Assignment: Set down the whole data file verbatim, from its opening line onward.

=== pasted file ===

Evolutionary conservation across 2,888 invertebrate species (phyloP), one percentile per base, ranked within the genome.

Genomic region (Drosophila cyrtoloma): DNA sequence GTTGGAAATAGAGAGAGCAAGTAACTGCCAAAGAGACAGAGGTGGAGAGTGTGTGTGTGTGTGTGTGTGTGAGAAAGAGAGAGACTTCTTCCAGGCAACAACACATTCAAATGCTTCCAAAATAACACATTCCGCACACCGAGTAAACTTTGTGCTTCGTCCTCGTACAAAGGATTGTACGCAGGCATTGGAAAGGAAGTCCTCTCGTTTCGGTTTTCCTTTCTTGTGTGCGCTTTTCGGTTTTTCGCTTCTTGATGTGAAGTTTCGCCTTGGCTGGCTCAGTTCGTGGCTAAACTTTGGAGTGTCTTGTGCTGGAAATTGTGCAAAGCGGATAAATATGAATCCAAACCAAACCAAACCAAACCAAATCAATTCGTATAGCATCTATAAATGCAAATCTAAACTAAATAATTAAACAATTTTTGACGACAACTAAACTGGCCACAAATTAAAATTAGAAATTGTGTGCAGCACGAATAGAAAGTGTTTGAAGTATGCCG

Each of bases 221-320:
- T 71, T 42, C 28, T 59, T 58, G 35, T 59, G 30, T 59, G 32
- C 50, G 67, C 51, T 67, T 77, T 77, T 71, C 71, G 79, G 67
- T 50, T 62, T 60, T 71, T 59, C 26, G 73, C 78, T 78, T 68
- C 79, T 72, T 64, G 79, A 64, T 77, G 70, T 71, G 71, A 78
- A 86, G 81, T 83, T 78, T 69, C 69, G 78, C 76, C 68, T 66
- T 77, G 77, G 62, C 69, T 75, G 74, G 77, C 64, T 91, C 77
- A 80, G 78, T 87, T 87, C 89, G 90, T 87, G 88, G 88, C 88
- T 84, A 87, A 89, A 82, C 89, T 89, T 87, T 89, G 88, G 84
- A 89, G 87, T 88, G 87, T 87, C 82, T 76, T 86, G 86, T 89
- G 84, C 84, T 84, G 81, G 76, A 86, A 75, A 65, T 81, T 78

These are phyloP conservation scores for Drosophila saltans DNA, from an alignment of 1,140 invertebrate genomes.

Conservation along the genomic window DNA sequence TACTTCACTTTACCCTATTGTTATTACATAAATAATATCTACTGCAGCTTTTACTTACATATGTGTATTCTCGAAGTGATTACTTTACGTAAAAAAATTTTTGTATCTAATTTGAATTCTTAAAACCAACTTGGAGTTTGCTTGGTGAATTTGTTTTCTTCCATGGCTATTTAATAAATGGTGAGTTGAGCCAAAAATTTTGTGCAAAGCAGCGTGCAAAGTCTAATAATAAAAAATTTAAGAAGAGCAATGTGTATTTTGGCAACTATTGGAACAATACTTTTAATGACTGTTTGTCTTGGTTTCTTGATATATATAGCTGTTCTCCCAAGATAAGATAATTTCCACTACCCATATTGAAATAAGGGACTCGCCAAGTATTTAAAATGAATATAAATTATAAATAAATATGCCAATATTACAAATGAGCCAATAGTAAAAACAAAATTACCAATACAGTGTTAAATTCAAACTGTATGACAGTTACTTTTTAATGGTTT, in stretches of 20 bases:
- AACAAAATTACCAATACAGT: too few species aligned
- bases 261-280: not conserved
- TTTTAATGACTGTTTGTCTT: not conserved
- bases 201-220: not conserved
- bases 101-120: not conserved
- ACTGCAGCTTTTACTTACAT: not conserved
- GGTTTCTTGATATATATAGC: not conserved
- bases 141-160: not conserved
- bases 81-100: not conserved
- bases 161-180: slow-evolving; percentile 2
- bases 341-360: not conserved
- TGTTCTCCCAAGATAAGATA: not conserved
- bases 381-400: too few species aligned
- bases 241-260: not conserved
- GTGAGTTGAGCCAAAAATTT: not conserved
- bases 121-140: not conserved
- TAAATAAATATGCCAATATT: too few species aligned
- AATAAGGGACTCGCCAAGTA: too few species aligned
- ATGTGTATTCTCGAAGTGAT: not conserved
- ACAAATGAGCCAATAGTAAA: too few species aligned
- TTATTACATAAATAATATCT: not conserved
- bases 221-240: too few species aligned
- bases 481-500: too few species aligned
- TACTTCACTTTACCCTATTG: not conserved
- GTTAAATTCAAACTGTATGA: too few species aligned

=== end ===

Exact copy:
Evolutionary conservation across 2,888 invertebrate species (phyloP), one percentile per base, ranked within the genome.

Genomic region (Drosophila cyrtoloma): DNA sequence GTTGGAAATAGAGAGAGCAAGTAACTGCCAAAGAGACAGAGGTGGAGAGTGTGTGTGTGTGTGTGTGTGTGAGAAAGAGAGAGACTTCTTCCAGGCAACAACACATTCAAATGCTTCCAAAATAACACATTCCGCACACCGAGTAAACTTTGTGCTTCGTCCTCGTACAAAGGATTGTACGCAGGCATTGGAAAGGAAGTCCTCTCGTTTCGGTTTTCCTTTCTTGTGTGCGCTTTTCGGTTTTTCGCTTCTTGATGTGAAGTTTCGCCTTGGCTGGCTCAGTTCGTGGCTAAACTTTGGAGTGTCTTGTGCTGGAAATTGTGCAAAGCGGATAAATATGAATCCAAACCAAACCAAACCAAACCAAATCAATTCGTATAGCATCTATAAATGCAAATCTAAACTAAATAATTAAACAATTTTTGACGACAACTAAACTGGCCACAAATTAAAATTAGAAATTGTGTGCAGCACGAATAGAAAGTGTTTGAAGTATGCCG

Each of bases 221-320:
- T 71, T 42, C 28, T 59, T 58, G 35, T 59, G 30, T 59, G 32
- C 50, G 67, C 51, T 67, T 77, T 77, T 71, C 71, G 79, G 67
- T 50, T 62, T 60, T 71, T 59, C 26, G 73, C 78, T 78, T 68
- C 79, T 72, T 64, G 79, A 64, T 77, G 70, T 71, G 71, A 78
- A 86, G 81, T 83, T 78, T 69, C 69, G 78, C 76, C 68, T 66
- T 77, G 77, G 62, C 69, T 75, G 74, G 77, C 64, T 91, C 77
- A 80, G 78, T 87, T 87, C 89, G 90, T 87, G 88, G 88, C 88
- T 84, A 87, A 89, A 82, C 89, T 89, T 87, T 89, G 88, G 84
- A 89, G 87, T 88, G 87, T 87, C 82, T 76, T 86, G 86, T 89
- G 84, C 84, T 84, G 81, G 76, A 86, A 75, A 65, T 81, T 78

These are phyloP conservation scores for Drosophila saltans DNA, from an alignment of 1,140 invertebrate genomes.

Conservation along the genomic window DNA sequence TACTTCACTTTACCCTATTGTTATTACATAAATAATATCTACTGCAGCTTTTACTTACATATGTGTATTCTCGAAGTGATTACTTTACGTAAAAAAATTTTTGTATCTAATTTGAATTCTTAAAACCAACTTGGAGTTTGCTTGGTGAATTTGTTTTCTTCCATGGCTATTTAATAAATGGTGAGTTGAGCCAAAAATTTTGTGCAAAGCAGCGTGCAAAGTCTAATAATAAAAAATTTAAGAAGAGCAATGTGTATTTTGGCAACTATTGGAACAATACTTTTAATGACTGTTTGTCTTGGTTTCTTGATATATATAGCTGTTCTCCCAAGATAAGATAATTTCCACTACCCATATTGAAATAAGGGACTCGCCAAGTATTTAAAATGAATATAAATTATAAATAAATATGCCAATATTACAAATGAGCCAATAGTAAAAACAAAATTACCAATACAGTGTTAAATTCAAACTGTATGACAGTTACTTTTTAATGGTTT, in stretches of 20 bases:
- AACAAAATTACCAATACAGT: too few species aligned
- bases 261-280: not conserved
- TTTTAATGACTGTTTGTCTT: not conserved
- bases 201-220: not conserved
- bases 101-120: not conserved
- ACTGCAGCTTTTACTTACAT: not conserved
- GGTTTCTTGATATATATAGC: not conserved
- bases 141-160: not conserved
- bases 81-100: not conserved
- bases 161-180: slow-evolving; percentile 2
- bases 341-360: not conserved
- TGTTCTCCCAAGATAAGATA: not conserved
- bases 381-400: too few species aligned
- bases 241-260: not conserved
- GTGAGTTGAGCCAAAAATTT: not conserved
- bases 121-140: not conserved
- TAAATAAATATGCCAATATT: too few species aligned
- AATAAGGGACTCGCCAAGTA: too few species aligned
- ATGTGTATTCTCGAAGTGAT: not conserved
- ACAAATGAGCCAATAGTAAA: too few species aligned
- TTATTACATAAATAATATCT: not conserved
- bases 221-240: too few species aligned
- bases 481-500: too few species aligned
- TACTTCACTTTACCCTATTG: not conserved
- GTTAAATTCAAACTGTATGA: too few species aligned